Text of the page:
The College Roommate Revolution
Colleges are allowing opposite sex students to live together, but not for the reason you may think.
That bastion of Ivy League decorum, Rutgers University, has just announced that beginning in the fall of 2011, “gender-neutral” student housing will be available. George Washington University of the District of Colombia and Bowdoin College in Maine will initiate similar policies.
For some parents, this is little more than a euphemism for allowing their 18-year-old daughter to shack up with her boy friend.
Since time in memoriam, “gender-specific” student housing has been the rule. Your dorm mate was the same sex. It was regarded as revolutionary when dorm buildings were divided into female and male floors. Then floors were gender integrated. It was inevitable that individual rooms would follow.
Public opinion is split along generational lines. A recent
Rasmussen Poll reports that 71 percent of adults don’t approve of the gender-neutral arrangement. When you isolate the question to those 21-30 years old, the number drops to one-half. You’d think a lot of people would be sitting on fence; not so, only about five percent are undecided.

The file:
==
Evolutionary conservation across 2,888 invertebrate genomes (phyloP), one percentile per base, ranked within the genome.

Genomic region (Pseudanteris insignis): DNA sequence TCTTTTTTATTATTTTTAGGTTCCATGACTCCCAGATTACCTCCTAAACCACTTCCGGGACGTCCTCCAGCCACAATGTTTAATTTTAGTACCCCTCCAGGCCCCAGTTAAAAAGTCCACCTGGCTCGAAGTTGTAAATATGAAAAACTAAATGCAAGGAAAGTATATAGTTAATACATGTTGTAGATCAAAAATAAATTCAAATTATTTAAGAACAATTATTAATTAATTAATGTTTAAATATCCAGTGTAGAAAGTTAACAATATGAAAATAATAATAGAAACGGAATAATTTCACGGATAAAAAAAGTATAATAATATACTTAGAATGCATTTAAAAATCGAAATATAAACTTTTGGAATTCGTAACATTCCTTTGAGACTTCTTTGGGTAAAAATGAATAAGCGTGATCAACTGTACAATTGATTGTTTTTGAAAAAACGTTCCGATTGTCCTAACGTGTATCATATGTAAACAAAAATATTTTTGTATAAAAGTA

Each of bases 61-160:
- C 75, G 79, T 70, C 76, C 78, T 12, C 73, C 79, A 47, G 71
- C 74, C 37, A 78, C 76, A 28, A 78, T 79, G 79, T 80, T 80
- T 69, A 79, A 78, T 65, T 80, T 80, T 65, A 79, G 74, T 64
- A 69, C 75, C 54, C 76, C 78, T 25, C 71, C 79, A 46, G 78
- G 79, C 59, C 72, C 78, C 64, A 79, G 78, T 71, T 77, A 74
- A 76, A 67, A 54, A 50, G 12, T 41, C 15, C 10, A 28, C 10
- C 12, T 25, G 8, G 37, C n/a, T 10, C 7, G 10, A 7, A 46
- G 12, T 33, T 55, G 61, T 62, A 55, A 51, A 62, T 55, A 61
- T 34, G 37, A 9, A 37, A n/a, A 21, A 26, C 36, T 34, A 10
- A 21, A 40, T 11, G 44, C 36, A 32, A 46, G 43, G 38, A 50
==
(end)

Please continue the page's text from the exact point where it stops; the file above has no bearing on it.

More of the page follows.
Most observers believe that the impetus for co-ed living arrangements comes from the gay community.
Since same sex couples is the norm, what incentive would gays have to promote a gender-neutral policy? Because they feel that someone of the same sex is more likely to be homophobic.
Gay men in particular worry about being paired with a straight male who would be unsympathetic, if not openly hostile, to his sexual orientation. Women, in general, they think, are more accepting. There is statistical evidence to support this conclusion, and the opinion appears to be widely held.
Rutgers may have been considering this change before gay student Tyler Clementi committed suicide last year after his male heterosexual roommate secretly filmed him having sex and posted it online.Continued on the next page